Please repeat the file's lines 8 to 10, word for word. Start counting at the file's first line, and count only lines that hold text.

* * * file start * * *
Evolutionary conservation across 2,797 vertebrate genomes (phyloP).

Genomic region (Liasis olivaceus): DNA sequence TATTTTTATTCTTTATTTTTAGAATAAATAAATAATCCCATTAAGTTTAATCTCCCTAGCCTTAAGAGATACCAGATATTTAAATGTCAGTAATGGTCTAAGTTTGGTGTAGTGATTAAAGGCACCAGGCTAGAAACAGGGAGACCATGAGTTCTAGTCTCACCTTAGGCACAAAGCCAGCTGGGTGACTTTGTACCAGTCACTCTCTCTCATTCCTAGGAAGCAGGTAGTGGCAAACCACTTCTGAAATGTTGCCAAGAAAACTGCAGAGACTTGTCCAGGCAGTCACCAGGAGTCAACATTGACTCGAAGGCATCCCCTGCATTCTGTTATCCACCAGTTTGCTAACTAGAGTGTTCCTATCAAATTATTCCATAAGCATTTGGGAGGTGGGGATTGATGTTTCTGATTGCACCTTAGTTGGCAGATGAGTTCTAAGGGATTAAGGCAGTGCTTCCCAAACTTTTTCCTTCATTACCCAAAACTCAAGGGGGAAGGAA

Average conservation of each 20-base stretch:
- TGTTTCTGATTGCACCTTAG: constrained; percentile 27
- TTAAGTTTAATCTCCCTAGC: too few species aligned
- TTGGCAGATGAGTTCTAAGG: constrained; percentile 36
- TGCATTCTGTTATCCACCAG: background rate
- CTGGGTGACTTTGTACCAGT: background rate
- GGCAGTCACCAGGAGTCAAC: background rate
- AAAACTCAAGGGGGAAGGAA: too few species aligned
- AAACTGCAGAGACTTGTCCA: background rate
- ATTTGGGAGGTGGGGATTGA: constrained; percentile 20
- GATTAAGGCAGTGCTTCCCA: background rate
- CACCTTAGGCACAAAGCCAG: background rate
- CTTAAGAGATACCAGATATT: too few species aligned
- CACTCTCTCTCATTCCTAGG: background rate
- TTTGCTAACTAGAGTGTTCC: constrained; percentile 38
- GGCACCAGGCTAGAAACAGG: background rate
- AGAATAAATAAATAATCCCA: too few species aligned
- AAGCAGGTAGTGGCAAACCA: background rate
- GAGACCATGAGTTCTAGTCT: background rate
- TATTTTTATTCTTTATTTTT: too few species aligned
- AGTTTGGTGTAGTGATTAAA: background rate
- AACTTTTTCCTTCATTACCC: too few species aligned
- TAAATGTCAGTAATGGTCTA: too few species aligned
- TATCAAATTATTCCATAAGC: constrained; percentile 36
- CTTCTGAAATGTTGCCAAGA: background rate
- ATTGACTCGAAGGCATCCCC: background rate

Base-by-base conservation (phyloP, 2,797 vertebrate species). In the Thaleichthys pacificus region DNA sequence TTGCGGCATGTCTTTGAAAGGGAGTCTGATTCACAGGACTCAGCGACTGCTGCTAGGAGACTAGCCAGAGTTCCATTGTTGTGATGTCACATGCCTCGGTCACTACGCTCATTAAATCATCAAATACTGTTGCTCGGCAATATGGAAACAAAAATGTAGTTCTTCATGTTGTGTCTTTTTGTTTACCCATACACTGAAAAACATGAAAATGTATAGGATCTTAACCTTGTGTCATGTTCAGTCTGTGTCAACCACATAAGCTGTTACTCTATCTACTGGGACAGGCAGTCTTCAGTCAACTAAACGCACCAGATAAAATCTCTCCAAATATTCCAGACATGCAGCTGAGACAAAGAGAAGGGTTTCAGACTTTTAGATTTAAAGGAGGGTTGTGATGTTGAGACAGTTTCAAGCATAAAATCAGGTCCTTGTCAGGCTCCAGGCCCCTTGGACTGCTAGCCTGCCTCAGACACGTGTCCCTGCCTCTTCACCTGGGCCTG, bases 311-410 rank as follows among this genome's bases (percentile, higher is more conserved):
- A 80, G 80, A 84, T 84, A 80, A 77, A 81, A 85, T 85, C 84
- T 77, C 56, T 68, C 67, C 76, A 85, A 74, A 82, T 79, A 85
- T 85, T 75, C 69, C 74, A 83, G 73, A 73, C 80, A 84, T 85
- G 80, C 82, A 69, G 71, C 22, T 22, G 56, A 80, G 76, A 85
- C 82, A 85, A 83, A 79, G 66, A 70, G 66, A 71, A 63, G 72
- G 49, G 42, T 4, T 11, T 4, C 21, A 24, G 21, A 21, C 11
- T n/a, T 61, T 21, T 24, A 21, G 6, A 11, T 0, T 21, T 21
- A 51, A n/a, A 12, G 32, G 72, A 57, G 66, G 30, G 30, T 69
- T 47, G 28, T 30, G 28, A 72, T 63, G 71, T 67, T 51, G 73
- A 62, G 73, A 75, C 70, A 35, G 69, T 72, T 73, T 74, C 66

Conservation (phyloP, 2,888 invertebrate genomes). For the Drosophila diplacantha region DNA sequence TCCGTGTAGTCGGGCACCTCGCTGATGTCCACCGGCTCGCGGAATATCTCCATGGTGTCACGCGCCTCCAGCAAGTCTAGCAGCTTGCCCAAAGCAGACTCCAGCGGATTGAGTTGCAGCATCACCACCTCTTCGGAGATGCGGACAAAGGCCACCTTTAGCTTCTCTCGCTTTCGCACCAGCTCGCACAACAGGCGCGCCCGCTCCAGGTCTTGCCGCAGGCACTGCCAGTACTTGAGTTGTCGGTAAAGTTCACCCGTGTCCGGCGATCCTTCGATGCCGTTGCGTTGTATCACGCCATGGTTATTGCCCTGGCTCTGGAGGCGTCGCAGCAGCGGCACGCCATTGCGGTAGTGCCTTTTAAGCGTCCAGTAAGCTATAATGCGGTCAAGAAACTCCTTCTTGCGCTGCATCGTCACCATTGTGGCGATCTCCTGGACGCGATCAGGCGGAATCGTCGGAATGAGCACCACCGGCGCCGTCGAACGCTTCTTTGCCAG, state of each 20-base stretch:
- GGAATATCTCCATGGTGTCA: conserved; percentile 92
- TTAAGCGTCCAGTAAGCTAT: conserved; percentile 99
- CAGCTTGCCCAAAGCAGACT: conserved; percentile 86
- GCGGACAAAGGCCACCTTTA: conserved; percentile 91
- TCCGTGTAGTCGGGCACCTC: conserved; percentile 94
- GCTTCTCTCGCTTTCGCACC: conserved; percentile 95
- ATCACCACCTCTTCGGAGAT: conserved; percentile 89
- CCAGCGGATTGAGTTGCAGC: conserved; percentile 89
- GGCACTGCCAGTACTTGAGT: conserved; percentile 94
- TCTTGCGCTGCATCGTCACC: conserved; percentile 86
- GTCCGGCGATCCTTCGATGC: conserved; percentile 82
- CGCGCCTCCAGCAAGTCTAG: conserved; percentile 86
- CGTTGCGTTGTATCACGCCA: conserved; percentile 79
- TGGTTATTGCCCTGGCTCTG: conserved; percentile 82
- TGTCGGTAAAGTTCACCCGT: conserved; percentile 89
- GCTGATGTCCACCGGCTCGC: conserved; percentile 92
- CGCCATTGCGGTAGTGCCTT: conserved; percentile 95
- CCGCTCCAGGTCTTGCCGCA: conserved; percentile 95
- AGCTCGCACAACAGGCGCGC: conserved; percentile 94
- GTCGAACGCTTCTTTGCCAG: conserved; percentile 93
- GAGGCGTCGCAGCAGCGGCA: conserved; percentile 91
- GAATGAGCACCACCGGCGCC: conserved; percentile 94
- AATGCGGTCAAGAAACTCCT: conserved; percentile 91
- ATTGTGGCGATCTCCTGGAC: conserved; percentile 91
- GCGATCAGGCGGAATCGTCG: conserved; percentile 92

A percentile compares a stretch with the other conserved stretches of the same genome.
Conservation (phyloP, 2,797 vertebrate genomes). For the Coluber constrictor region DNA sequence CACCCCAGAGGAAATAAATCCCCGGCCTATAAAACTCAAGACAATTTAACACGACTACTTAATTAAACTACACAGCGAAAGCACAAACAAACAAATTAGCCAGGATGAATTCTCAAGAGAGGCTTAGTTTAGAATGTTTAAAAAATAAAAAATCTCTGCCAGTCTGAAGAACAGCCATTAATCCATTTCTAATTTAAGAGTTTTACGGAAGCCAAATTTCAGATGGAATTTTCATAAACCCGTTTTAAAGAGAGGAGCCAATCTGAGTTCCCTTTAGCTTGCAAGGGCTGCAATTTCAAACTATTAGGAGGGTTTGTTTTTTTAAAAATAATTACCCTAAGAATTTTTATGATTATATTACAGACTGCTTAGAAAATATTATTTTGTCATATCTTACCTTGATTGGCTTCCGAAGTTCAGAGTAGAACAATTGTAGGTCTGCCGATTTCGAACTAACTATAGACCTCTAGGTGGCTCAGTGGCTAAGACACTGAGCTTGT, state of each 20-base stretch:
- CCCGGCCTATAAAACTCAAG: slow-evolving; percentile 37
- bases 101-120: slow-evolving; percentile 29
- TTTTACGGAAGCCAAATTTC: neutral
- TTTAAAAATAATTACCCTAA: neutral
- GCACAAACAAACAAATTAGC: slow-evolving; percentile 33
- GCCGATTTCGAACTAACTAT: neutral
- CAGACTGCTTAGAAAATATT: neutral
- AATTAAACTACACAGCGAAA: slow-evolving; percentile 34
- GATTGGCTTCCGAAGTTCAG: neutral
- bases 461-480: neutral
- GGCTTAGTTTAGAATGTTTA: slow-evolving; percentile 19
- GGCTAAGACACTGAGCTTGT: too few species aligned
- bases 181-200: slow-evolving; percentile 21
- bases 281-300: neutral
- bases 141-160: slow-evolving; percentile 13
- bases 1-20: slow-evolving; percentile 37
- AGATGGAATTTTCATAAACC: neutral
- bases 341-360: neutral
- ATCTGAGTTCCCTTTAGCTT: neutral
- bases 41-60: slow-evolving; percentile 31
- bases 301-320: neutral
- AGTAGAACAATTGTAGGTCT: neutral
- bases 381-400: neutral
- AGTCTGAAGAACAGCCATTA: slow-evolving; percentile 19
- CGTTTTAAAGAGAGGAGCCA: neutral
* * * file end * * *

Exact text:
- CTGGGTGACTTTGTACCAGT: background rate
- GGCAGTCACCAGGAGTCAAC: background rate
- AAAACTCAAGGGGGAAGGAA: too few species aligned